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From pet, to stray, to pet again

Gema Nunez, left, and her daughters Giselle, 14, and Lisette, 10, were reunited with their dog Sammy, who was lost for nearly two weeks.

JAKE MAY | Times

Gema Nunez, left, and her daughters Giselle, 14, and Lisette, 10, were reunited with their dog Sammy, who was lost for nearly two weeks.

Tears. No Sammy.

Countless missing dog fliers, but still no Sammy.

Gema Nunez made phone calls and nightly searches for the excitable, 2-year-old golden retriever she and her two daughters have grown to love and consider a member of the family.

A week passed. No Tampa shelters or neighbors had word of his whereabouts, and the family eventually gave up hope of finding its dog.

"I was so upset. The girls, they were just so sad," Nunez said. "I didn't even know what to do. We looked everywhere. We gave up. I felt horrible."

Sammy has a microchip ID. Problem is, the information on it was not updated to his owner's current address, which separated the family and dog for nearly two weeks.

Microchips act as permanent identification that can be scanned by veterinarian offices or animal shelters for information about the pet's owner.

Sammy's story begins with Nunez's family vacation in early June. They left their dog in the hands of their neighbors, Lora and David Hernandez, before leaving for a weeklong trip to Orlando.

At about 2 p.m. on June 9, David Hernandez let the dog out to run around and "do his business." When he went to let Sammy in at 2:30 p.m., the dog was nowhere to be found.

Sammy roamed the streets for three days. His tag had broken from his leash.

There is no telling how he made it from the Tampa back yard to downtown St. Petersburg, but that's where the shaggy fellow was picked up by the Society for the Prevention of Cruelty to Animals on June 12. He was taken to Largo, where a search for the dog's owner began.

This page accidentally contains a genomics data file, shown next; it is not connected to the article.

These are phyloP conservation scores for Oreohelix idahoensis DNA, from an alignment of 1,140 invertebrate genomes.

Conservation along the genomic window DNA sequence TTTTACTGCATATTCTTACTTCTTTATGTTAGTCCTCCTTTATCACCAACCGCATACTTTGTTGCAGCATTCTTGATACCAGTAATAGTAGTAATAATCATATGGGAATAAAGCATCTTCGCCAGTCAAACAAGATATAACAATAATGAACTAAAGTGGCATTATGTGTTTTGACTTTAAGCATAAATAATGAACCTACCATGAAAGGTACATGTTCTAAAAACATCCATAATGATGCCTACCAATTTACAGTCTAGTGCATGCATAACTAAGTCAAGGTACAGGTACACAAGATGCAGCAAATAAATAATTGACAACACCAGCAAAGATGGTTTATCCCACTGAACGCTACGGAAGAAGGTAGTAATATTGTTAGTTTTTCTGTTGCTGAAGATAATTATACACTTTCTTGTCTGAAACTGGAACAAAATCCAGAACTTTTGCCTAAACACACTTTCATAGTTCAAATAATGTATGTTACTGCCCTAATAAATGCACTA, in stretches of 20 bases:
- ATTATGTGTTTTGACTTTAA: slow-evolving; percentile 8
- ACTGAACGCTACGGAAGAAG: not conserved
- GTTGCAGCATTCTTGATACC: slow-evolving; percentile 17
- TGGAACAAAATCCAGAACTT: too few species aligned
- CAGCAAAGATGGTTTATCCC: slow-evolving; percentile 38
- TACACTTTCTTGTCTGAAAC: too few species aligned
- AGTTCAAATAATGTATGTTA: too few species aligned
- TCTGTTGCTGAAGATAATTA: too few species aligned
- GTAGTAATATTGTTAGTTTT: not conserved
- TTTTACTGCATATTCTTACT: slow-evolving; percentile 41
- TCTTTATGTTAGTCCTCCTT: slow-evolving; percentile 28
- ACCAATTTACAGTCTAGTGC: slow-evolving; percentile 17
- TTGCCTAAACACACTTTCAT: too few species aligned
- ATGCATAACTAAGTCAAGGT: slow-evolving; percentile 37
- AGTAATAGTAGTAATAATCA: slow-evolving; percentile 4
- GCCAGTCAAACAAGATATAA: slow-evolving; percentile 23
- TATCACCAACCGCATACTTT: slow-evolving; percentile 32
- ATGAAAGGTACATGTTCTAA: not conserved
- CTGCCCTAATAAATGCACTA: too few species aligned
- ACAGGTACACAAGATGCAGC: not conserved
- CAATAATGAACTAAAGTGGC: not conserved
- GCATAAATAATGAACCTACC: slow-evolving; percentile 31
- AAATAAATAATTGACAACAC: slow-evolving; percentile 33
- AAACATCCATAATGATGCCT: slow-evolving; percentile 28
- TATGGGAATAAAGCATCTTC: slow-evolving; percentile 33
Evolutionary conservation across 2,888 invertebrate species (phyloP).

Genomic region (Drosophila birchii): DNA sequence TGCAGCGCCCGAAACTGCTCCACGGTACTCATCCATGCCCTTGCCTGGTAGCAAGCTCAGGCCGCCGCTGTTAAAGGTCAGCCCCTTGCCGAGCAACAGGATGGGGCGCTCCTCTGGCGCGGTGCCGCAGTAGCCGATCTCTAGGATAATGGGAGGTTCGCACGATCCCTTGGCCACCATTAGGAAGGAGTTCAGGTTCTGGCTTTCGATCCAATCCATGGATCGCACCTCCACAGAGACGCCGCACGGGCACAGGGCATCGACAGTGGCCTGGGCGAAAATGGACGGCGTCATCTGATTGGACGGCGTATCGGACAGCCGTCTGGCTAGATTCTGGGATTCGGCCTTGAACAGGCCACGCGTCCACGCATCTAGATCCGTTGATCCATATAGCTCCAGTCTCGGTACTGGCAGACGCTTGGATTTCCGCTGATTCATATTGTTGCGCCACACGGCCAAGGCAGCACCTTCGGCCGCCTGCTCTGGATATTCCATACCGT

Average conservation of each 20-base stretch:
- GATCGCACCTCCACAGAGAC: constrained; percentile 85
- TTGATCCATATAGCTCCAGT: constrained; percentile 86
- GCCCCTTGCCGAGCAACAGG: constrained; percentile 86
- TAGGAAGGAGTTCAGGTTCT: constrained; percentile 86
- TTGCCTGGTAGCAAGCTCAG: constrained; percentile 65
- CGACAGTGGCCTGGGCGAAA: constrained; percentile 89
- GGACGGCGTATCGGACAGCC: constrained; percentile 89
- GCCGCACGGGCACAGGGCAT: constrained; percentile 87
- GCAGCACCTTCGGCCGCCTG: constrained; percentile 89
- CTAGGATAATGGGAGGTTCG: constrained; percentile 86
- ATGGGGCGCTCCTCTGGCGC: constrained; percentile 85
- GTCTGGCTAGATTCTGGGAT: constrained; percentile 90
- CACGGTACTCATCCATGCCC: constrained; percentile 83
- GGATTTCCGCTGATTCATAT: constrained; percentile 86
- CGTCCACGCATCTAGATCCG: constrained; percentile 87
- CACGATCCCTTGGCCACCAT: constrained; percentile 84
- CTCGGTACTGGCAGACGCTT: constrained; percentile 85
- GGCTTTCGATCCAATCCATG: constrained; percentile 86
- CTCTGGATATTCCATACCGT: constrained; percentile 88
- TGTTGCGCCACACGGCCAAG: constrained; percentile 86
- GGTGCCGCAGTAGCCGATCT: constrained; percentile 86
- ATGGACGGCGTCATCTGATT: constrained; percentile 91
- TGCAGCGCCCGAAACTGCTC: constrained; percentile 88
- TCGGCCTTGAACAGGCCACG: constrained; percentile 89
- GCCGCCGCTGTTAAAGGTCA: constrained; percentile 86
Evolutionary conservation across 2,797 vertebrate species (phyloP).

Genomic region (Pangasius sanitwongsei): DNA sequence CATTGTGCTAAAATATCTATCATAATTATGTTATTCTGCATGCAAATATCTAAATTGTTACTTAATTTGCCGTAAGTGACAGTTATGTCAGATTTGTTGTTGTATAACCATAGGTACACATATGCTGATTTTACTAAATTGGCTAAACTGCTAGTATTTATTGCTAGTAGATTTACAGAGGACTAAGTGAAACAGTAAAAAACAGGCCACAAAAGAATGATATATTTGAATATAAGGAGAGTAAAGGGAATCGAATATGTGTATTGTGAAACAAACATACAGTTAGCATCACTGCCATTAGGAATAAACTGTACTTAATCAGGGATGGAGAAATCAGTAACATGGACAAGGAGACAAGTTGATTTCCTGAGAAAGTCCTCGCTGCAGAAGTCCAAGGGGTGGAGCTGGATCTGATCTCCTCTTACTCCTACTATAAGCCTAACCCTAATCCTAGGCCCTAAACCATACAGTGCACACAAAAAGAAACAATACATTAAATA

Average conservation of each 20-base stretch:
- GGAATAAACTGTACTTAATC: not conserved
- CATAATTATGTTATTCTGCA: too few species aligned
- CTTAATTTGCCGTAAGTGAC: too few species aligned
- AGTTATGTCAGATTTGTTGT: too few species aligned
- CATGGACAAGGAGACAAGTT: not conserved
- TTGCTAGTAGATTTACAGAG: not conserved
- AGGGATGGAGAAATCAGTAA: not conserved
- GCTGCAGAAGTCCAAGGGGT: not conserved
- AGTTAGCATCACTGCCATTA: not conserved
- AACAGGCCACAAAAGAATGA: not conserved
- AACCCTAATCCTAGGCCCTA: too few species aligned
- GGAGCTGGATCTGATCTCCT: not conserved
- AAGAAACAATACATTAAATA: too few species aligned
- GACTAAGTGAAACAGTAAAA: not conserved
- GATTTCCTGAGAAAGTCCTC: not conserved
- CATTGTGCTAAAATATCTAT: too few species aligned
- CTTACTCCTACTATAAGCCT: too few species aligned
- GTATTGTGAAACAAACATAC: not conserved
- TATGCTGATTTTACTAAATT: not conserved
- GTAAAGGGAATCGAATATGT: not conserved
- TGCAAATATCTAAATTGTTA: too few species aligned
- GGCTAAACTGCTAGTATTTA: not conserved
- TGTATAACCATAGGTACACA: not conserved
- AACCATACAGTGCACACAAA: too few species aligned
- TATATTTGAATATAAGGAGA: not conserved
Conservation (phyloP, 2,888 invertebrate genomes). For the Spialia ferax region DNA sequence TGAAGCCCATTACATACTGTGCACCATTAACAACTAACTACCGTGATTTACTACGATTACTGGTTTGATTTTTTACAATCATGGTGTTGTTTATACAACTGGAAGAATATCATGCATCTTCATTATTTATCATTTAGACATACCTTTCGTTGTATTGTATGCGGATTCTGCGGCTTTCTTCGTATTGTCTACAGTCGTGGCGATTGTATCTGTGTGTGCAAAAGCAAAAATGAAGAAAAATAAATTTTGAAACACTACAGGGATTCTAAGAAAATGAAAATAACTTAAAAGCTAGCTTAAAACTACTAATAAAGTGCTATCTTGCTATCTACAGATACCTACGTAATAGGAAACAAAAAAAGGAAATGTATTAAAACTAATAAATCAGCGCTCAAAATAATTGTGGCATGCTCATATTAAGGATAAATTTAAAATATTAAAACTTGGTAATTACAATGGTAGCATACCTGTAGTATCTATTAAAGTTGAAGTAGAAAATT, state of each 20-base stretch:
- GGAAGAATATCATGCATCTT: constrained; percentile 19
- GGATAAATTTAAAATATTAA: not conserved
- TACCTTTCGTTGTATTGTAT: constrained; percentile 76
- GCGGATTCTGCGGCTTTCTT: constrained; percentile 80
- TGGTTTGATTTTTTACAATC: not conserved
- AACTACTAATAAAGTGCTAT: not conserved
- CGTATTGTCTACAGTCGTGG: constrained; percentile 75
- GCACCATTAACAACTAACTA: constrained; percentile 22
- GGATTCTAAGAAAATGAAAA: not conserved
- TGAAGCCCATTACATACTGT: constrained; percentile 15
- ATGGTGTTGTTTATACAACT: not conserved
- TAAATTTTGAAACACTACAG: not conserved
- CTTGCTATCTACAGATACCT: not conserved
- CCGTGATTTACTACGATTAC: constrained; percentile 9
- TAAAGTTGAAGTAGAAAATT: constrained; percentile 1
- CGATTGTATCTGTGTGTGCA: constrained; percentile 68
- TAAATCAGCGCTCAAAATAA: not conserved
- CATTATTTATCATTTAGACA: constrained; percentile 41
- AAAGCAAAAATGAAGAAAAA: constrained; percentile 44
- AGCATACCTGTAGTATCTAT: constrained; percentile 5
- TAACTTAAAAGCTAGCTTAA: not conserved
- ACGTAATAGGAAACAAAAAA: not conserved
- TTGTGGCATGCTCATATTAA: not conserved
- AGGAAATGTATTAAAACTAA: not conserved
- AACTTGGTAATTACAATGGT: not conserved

Lost and found coordinator Melissa Snyder used Sammy's microchip to try to locate Nunez, but the information was outdated. Instead the chip led to a closed Petland store in Tampa, where the dog was purchased.

"People don't think about the fact that the microchip doesn't update itself when you move," said Marissa Segundo, SPCA Tampa Bay public relations manager. "When we can't locate an owner, we pretty much have to treat (a pet) like a stray and put it up for adoption."

With no luck on the first few attempts to find Nunez, Sammy was put up for adoption, but Snyder didn't give up.

After calls to other Petland stores around the area, a connection was made. The Largo Petland had access to Sammy's records and was able to reunite dog and family.

"Oh, my God. It was amazing," Nunez said. "I was at work when I got the call. I started jumping up and down and screaming, I was so happy."

As the family sat in the living room of their Tampa home Friday, a television set blared the sounds of other dogs barking. The family was watching Cesar Millan on National Geographic's Dog Whisperer.

Nunez said she is making an effort to be a better owner.

"We're already brushing up on how to be better in touch with Sammy," Nunez said.

"I would never want anyone else to go through this. We haven't updated our microchip yet, but we are keeping a close eye as we let Sammy out. ... I will get online soon and register his new information."

To update a pet's microchip, owners must contact the microchip company, such as 24PetWatch, by phone or through Web sites.

If owners do not know under which company their pet's microchip is registered, contact a local veterinarian or animal shelter. Either is able to scan the pet's microchip and access the name of the company that supplied it.

From pet, to stray, to pet again 07/01/08 [Last modified: Monday, July 7, 2008 5:09pm]
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